So; flashy fireflies but longer range, decent batteries with much longer life (I want a decade), efficient electronics to not have to hammer the battery and looking kind of funky. Go!

The circuit components are straightforward;

A Panasonic “eneloop lite” battery rated for at least 3000 charge/discharge cycles. Should last for many more as we don’t need close to full capacity and we’re not fully discharging. These batteries are also designed for extended trickle charging, unlike most NiMH cells, so are a perfect match to small solar panels.

A very nice, efficient, (expensive) DCDC converter to change the output voltage from the battery to 3.6V. This voltage was chosen purely because the programable LED doesn’t work very nicely at 3.3V and the lower you can get away with on the voltage the more power efficient the microcontroller. This converter has a standby mode controllable externally.

Some solar panels. These tiny panels are taken from broken solar lanterns I got as a big eBay job lot. New, small, solar panels are fairly environmentally dodgy in that they rarely ‘pay back’ the energy needed to make them. These ones were probably destined for landfill.

A diode to stop the charge going the wrong way back to the panels at night.

An ATTINY microcontroller for brains. Started with a 85, went to 84 for more inputs/outputs then didn’t use most of them… The worlds chip shortage made this pricey and probably a foolish choice. What are you going to do?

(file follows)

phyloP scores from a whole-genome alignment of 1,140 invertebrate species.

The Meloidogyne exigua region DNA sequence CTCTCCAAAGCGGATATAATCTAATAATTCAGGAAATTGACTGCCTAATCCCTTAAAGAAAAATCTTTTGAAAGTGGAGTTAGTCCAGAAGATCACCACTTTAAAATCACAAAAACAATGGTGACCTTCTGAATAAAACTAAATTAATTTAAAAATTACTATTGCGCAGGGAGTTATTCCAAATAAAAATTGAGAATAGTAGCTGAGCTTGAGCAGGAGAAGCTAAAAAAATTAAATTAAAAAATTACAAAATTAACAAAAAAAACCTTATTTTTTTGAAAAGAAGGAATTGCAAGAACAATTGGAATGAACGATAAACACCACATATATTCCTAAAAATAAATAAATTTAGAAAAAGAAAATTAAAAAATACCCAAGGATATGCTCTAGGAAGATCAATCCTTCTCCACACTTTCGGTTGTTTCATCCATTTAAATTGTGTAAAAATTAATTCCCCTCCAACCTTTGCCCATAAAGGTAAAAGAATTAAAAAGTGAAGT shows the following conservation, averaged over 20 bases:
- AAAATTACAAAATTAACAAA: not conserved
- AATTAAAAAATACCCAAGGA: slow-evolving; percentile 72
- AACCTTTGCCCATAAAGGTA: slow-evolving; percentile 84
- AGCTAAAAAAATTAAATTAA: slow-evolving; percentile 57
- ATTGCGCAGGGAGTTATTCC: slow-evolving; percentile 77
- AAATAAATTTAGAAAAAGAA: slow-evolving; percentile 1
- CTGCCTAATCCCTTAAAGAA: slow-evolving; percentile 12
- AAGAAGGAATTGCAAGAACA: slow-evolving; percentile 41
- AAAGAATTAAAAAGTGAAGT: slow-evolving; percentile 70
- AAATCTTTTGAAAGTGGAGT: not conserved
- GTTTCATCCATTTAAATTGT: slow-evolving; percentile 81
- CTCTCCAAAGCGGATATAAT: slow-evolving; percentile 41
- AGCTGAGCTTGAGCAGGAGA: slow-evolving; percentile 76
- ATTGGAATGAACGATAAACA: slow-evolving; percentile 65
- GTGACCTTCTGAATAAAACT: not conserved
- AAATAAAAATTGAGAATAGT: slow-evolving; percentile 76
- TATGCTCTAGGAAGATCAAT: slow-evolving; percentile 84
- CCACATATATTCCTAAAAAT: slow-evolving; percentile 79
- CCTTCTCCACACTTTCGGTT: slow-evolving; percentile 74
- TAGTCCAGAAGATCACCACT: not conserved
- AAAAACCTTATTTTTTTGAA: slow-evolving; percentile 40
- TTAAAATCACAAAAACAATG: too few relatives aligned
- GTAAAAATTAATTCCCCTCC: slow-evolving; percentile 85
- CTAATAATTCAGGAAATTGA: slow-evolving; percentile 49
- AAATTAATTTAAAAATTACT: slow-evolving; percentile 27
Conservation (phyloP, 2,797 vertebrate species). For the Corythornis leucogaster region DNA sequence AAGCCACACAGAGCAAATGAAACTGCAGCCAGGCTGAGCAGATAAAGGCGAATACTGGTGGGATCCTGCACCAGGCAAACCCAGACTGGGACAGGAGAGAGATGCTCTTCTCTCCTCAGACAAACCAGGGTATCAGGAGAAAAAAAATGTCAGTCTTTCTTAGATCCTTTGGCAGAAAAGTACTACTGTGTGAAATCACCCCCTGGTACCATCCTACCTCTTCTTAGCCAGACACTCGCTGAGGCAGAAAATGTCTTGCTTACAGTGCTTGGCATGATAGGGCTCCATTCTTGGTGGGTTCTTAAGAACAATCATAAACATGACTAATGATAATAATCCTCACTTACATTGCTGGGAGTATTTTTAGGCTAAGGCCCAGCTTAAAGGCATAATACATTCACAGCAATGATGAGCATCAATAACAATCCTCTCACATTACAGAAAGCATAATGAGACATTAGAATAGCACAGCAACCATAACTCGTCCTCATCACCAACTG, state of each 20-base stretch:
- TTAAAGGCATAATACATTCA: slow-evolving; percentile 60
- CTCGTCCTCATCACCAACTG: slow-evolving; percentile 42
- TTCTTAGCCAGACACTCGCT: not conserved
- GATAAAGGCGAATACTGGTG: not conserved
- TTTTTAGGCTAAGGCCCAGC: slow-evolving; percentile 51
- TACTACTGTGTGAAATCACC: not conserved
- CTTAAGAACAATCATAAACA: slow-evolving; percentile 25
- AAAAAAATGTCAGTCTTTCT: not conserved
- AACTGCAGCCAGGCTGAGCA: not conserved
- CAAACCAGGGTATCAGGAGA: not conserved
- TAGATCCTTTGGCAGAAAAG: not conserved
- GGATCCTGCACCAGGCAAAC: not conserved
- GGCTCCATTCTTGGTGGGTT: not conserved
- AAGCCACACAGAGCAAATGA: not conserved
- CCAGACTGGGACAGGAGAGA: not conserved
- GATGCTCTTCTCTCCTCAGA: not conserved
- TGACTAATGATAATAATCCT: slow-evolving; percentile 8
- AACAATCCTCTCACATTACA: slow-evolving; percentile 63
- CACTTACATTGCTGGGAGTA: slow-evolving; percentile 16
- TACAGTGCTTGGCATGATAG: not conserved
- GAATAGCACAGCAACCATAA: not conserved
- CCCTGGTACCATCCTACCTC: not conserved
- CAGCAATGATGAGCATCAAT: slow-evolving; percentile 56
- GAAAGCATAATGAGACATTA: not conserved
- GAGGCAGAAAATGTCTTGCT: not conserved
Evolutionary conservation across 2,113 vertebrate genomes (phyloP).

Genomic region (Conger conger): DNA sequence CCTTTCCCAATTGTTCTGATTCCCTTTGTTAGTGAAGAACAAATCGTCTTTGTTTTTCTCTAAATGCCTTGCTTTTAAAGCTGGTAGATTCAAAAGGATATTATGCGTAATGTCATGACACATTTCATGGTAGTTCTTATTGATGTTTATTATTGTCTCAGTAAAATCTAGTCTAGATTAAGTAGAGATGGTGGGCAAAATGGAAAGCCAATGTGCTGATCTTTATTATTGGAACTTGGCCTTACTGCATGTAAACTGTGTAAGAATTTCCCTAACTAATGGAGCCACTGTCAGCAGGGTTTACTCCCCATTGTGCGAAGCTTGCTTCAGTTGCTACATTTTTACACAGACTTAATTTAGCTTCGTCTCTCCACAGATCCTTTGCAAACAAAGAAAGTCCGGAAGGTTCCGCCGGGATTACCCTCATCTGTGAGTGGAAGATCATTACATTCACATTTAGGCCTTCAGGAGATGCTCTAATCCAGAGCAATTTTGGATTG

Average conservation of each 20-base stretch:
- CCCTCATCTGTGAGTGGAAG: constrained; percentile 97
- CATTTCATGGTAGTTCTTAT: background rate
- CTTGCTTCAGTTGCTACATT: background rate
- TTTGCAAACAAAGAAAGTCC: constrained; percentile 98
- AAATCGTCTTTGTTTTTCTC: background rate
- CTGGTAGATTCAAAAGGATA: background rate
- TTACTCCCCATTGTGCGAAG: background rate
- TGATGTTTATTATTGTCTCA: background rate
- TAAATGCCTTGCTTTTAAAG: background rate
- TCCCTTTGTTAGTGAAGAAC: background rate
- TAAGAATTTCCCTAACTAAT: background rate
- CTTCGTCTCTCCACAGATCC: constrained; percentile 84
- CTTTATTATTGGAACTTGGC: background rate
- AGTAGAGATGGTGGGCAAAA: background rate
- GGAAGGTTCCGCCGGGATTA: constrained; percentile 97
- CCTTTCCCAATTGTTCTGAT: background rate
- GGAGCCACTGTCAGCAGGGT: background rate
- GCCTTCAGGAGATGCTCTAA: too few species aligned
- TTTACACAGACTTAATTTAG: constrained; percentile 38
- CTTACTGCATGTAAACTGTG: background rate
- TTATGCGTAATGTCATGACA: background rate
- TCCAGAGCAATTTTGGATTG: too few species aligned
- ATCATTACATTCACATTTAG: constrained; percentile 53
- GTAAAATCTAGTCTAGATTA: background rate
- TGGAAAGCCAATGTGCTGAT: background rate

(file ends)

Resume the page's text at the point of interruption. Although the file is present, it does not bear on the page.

A programmable LED which the microcontroller can set to any colour we like. According to my wife yellow=happy. So they’re yellow when they’re in sync. This is covered with a big blob of hot glue as a diffuser, cast in a silicone ‘globe’ mold to make them neater.

Two high power IR LED’s. One wide angle, one narrow angle to give the best range/coverage trade off.

A IR receiver to look for other fireflies.

A big capacitor. This allows the microcontroller to run with the DCDC converter switched into standby some of the time, saving power. It also allows for short duration very high current pulses to the IR LEDs.

A little MOSFET transistor to switch the IR LEDs at the full available current for lots of ‘broadcast power’. A second one to switch the DCDC converter in and out of standby. This model is the only one I can find which fully switches at 3.3V logic. They’re surface mount, tiny and a pain in the balls to solder.

A few resistors required for current limiting. Mostly salvaged from a defunct particle accelerator. Yes, really.

A clicky switch to turn it off when you don’t want it flashing.

A breakout connector for power and spare pins on the microcontroller. Bring it next year and I might have something else to plug into it?!

Not all of the boards are identical as some resistors, switches and capacitors were harvested from defunct equipment.

There you go. Fireflies that flash, try and sync up with each other if they see another and change colour to show they’re unhappy if they’re out of sync. If you get one try and find as many ‘firefly friends’ as you can!

Horrible, messy, code here.

Circuit schematic.

KiCAD files

Do what you like with them. Even make and sell them if you like. If you do anything vaguely commercial please take my name and the Shambala logo off the board. An email to tell me what you’re doing is always nice.

Note; I am not affiliated, employed or funded at all by Shambala festival / Kambe events. They are not responsible for anything I do – shout at me not them if I’ve done something wrong!